Currently, selective oxidation of C–H bonds is a primary challenge in the organic synthesis of essential chemicals, including alternative fuels and pharmaceuticals. Nature carries out selective oxidations of C–H bonds via the use of copper-based monooxygenase (MO) enzymes such as lytic polysaccharide monooxygenase (LPMO). Research efforts in the Tolman group aim to model the copper-oxygen reactive intermediates of MO enzymes via synthesis of synthetic small molecule mimics. In Chapter 1, I will outline the proposed copper-oxygen intermediates for MO enzymes and discuss, in detail, the spectroscopic features and reactivity observed for synthetic mimics of these cores. Chapter 2 describes my efforts to synthesize a monoanionic ligand, bis(quinolinylcarbonyl)amide (–L1), that closely models the LPMO active site. The organic synthesis of HL1 as well as isolation of structurally diverse mono- and dinuclear copper complexes supported by –L1 via X-ray crystallography will be discussed. In addition, the fate of this ligand as a synthetic model of enzymatic active sites is assessed. In Chapter 3, I present the investigation of a novel copper(III)-benzoate complex supported by a dianionic bis(arylcarboxamido)pyridine ligand, LCuIII(O2CC6H4(Cl)), which is shown to undergo proton-coupled electron transfer (PCET) with O–H and C–H substrates. Comparison of the PCET reactivity of LCuIII(O2CC6H4(Cl)) with previously reported LCuIII(OH) and LCuIII(OOR) reveals the effect of the fourth ligand on [LCuIII]+ reactivity. In addition, mechanistic conclusions for each copper(III) complex are discussed with significant insight provided from time dependent-density functional theory (TD-DFT) and intrinsic bond order (IBO) analysis completed by Mukunda Mandal, a graduate student in the group of Professor Christopher Cramer. Chapter 4 investigates the spectroscopic features and PCET reactivity of a series of formally copper(III)-carboxylates supported by L2–, LCuIII(O2C–R), with the aim of understanding how electronic modification of the carboxylate ligand effects the observed properties and reactivity of the complexes. The reactivity trends of LCuIII(O2C–R) complexes with O–H and C–H bonds will be detailed as well as the implications of such trends on the mechanism of the reaction of LCuIII(O2C–R) complexes with substrates. Lastly, in Chapter 5, I present the study of a water soluble CuIII(OH) complex, [SO3LCu(OH)]2–, to investigate its ability to act as a water oxidation catalyst. The results of pH-dependent spectroscopic and electrochemical studies are detailed and the aqueous reactivity of [SO3LCu(OH)]2– with C–H substrates is discussed.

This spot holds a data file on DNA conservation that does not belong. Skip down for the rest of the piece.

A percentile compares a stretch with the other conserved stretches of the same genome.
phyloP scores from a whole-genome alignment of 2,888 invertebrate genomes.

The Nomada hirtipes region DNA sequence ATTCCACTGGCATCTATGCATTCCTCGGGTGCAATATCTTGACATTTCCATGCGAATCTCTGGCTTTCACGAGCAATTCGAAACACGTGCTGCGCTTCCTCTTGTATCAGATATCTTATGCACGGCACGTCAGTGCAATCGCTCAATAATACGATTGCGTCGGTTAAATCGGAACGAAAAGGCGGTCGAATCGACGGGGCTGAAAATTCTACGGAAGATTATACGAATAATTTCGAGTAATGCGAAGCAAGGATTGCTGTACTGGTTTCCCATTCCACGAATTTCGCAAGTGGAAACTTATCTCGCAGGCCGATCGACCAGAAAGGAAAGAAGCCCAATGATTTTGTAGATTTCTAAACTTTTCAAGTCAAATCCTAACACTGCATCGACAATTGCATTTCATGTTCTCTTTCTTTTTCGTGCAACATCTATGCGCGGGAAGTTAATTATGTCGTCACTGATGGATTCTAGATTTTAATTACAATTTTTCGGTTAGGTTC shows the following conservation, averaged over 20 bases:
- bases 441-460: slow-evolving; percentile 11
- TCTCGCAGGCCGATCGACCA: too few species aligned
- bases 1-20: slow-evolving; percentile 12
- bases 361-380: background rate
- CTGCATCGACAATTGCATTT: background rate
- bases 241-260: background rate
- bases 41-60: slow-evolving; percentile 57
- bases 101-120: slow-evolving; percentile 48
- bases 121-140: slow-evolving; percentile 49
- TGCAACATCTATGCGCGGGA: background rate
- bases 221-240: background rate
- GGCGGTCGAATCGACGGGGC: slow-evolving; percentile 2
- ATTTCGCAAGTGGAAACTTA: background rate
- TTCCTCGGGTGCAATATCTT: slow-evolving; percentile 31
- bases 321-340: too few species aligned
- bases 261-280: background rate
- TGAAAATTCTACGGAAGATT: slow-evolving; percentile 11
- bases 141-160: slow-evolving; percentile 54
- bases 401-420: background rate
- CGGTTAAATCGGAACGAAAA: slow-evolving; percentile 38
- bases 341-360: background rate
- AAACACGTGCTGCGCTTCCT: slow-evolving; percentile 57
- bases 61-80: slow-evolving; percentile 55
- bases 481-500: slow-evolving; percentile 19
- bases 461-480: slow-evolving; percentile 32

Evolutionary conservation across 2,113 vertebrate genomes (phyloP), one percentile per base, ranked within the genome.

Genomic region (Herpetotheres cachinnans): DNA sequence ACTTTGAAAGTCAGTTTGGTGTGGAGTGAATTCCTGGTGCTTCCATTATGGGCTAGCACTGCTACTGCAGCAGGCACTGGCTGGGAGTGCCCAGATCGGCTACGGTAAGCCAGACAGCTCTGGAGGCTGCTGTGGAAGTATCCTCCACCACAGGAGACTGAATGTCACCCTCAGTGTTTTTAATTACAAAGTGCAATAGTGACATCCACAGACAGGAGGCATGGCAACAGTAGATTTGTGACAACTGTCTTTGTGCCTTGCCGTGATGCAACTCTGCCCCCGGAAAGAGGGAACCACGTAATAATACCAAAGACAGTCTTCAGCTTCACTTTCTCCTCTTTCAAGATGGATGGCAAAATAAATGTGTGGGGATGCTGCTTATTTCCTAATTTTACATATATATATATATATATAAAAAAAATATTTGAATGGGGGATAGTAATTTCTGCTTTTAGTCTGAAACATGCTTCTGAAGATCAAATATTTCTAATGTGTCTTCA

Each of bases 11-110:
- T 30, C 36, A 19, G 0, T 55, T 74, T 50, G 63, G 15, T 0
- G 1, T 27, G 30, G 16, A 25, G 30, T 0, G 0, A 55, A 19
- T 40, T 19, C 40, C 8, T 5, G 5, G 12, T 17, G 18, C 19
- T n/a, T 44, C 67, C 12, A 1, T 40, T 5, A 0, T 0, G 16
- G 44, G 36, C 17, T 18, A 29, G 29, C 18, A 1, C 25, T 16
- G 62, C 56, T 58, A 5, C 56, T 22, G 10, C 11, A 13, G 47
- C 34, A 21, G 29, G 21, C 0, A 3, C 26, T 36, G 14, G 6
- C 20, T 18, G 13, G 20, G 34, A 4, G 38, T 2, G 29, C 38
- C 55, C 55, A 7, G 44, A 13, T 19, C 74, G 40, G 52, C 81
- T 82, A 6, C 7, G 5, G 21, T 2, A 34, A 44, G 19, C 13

University of Minnesota Ph.D. dissertation. June 2019. Major: Chemistry. Advisors: William Tolman, Lawrence Que. 1 computer file (PDF); xxiv, 191 pages.
Investigation of the structure and reactivity of a series of mono- and dicopper complexes supported by biomimetic ligands.
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